One Gun runs at Oran Mor until Saturday 23rd October
Image by Leslie Black Photography used with permission.


Wednesday, October 13, 2010

"Sea and Land and Sky" - October 2010

By declining a much sought after ticket to Tuesday night’s Scotland vs Spain match I thought I would be avoiding that well known Scottish ability to snatch defeat from the jaws of victory. Who would have thought that the Tron's Open.Stage playwriting competition winner "Sea and Land and Sky" would prove that theatre can suffer exactly the same fate.

Reading the script for Abigail Docherty's play about Scottish nurses behind the front line in the Great War, it's not too hard to believe that it was the winning entry from over 300 submissions. It works very well on the page, and I can certainly imagine it being given a successful production. But sadly, this isn’t it. I don't think I've ever encountered a production with a direction and design so at odds with the tone of the script.

Despite its bleak topic the play reads like a farce with elements of the grotesque, and is almost Pythonesque at times. But with such a serious setting it's essential to quickly establish for the audience that it's acceptable for them to be laughing. And while there is humour early on, the individual laughs aren't sufficiently powerful to make you laugh-even-though-you-know-you-shouldn't, and there aren't enough of them in quick succession to build any momentum. Or at least, not without help from the other aspects of the production. However rather than enhance the comedic elements, the set, lighting, soundscape (including the silence) and even the publicity images, all contribute to signal to the audience that this is a sombre piece of drama and it should be viewed accordingly. As a result, despite the best efforts of a strong cast, many of the laughs fall dreadfully flat, and in the words of the audience member I spoke with at the interval, it makes for pretty "hard going".

Director Andy Arnold and his creative team appear to have chosen to present the play in an earnest style similar to the Tron’s 2008 production of “The Drawer Boy” when I think it would have benefited from something much more akin to their recent flamboyant treatment of “Valhalla!”. After a long process of launching the Open.Stage contest, selecting the winning play and bringing it to the stage, it's a tragedy worthy of the Scottish football team that the victory has been lost by a last minute own goal.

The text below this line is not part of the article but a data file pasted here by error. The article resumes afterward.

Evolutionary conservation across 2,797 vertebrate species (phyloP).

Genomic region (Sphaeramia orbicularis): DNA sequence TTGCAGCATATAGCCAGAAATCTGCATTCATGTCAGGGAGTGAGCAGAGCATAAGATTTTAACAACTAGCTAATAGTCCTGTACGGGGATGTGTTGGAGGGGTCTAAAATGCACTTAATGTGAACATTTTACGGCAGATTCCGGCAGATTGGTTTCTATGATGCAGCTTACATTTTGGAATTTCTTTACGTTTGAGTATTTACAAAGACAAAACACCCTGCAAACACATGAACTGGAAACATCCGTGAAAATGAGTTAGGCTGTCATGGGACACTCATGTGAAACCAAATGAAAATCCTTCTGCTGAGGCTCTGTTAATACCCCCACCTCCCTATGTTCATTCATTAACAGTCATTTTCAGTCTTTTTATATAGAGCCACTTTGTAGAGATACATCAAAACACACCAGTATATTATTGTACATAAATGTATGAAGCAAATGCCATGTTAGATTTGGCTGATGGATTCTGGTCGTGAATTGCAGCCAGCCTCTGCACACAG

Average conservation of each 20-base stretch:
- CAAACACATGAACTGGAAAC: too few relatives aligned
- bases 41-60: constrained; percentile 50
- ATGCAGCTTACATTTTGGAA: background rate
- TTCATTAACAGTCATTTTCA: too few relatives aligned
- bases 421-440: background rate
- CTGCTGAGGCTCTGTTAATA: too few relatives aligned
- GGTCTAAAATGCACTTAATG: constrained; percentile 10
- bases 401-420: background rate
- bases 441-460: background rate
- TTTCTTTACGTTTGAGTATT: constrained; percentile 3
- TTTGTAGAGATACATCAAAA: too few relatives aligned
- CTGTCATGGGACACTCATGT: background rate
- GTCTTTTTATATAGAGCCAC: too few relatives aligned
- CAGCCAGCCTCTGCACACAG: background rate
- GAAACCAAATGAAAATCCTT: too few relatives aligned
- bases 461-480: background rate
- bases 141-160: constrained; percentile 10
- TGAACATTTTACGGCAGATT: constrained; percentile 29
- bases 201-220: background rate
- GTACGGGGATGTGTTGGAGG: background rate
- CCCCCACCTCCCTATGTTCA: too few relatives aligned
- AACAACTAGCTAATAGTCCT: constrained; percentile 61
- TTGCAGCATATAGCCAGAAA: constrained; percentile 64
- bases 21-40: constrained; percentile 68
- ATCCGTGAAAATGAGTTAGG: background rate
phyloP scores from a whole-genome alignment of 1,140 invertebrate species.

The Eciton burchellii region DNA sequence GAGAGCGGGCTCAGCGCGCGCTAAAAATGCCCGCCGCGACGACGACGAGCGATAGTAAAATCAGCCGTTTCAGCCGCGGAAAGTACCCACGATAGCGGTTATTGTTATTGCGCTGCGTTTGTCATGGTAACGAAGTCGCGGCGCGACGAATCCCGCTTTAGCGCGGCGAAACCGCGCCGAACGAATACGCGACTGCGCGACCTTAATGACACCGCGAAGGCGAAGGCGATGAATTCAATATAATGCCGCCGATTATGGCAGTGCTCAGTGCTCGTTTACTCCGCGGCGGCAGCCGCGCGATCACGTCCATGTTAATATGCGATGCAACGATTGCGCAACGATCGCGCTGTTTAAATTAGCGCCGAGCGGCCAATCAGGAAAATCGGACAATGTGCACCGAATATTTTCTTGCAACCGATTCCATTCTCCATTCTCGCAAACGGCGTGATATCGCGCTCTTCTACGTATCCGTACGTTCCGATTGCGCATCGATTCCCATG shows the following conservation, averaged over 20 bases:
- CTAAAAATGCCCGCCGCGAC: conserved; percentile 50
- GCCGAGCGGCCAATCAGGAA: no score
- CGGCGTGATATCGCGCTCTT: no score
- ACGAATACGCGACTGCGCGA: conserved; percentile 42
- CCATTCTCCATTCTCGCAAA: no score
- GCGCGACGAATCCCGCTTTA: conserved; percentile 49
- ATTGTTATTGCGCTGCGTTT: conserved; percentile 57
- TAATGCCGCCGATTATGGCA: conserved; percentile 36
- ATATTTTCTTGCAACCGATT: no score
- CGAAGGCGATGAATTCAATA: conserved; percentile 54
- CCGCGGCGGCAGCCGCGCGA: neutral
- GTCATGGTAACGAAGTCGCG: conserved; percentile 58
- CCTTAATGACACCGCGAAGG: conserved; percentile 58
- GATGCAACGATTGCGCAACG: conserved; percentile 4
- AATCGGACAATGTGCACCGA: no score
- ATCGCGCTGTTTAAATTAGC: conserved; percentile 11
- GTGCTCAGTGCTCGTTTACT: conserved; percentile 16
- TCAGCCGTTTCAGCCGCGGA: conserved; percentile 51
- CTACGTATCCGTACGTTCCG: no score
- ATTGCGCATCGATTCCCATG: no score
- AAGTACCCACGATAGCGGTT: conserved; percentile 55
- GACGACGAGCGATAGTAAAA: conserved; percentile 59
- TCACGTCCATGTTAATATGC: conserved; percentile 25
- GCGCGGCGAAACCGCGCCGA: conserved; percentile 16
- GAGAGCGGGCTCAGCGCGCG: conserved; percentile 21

We received our tickets for the show through our membership of the Tron's Patrons scheme which we thoroughly recommend for anyone who is a regular attendee at the Tron.

Sea and Land and Sky runs at the Tron until 23 October
Image by Richard Campbell used with permission


"200th Play (Glasgow:Then & Now)" - October 2010

The simple fact that Oran Mor’s “A Play, A Pie and A Pint” series of lunchtime theatre has reached the milestone of 200 plays shows just how much it has been taken to the heart of Glasgow theatre lovers. And that this “200th Play” based on the theme of “Glasgow: Then & Now” incorporates short playlets from 33 different writers, with 9 directors and a cast of 30, shows similarly how much of an institution it has become within the Scottish theatrical community.

While there’s always the tendency to describe the wider Play, Pie, Pint concept as capable of being a bit ‘hit and miss’ there have been substantially more hits than misses over the years (and even the misses were likely hits for large parts of the audience). But in the 20 or so plays I saw last Wednesday there definitely seemed (to my taste at least) to be considerably more misses than hits. Perhaps our day got the short straw in the selection of plays performed (from the total of 33). Peter McDougal's “Language, Please” was one of many that just didn't work for me, and although many in the audience lapped it up, I found Andy Gray’s “Send in the Pies” (in the style of Judi Dench) excrutiating. And disappointingly some of the more entertaining segments such as Alan Bissett's “Wasp in a Wineglass” and Oliver Emanuel’s “Terra Incognita” could have been set just about anywhere. Most revealingly, there are a number of the plays listed in the programme that I know I did see, but have absolutely no recollection of them whatsoever. However, there were a couple of powerful and relevant pieces in the form of Maclennan’s own “Akuba” - the tale of a plantation 'worker', and Iain Robertson’s “SS Daphne”about a Glasgow tragedy I was unfamiliar with.

It’s difficult not to make unfavourable comparisons with “1 Million Tiny Plays About Britain” at the Citz back in June which hit the mark with just about every scene. And even although she didn’t actually see the show herself, Waldorf perceptively observed that it sounded more about The Event than The Content. While there is no doubt it provided a fitting tribute to David MacLennan’s achievements over the last six years – there’s no point in trying to pretend this was a showcase of “A Play, A Pie & A Pint” at its finest.

200th Play has completed its run at Oran Mor
Image by Leslie Black used with permission.


"The Girl in the Yellow Dress" - October 2010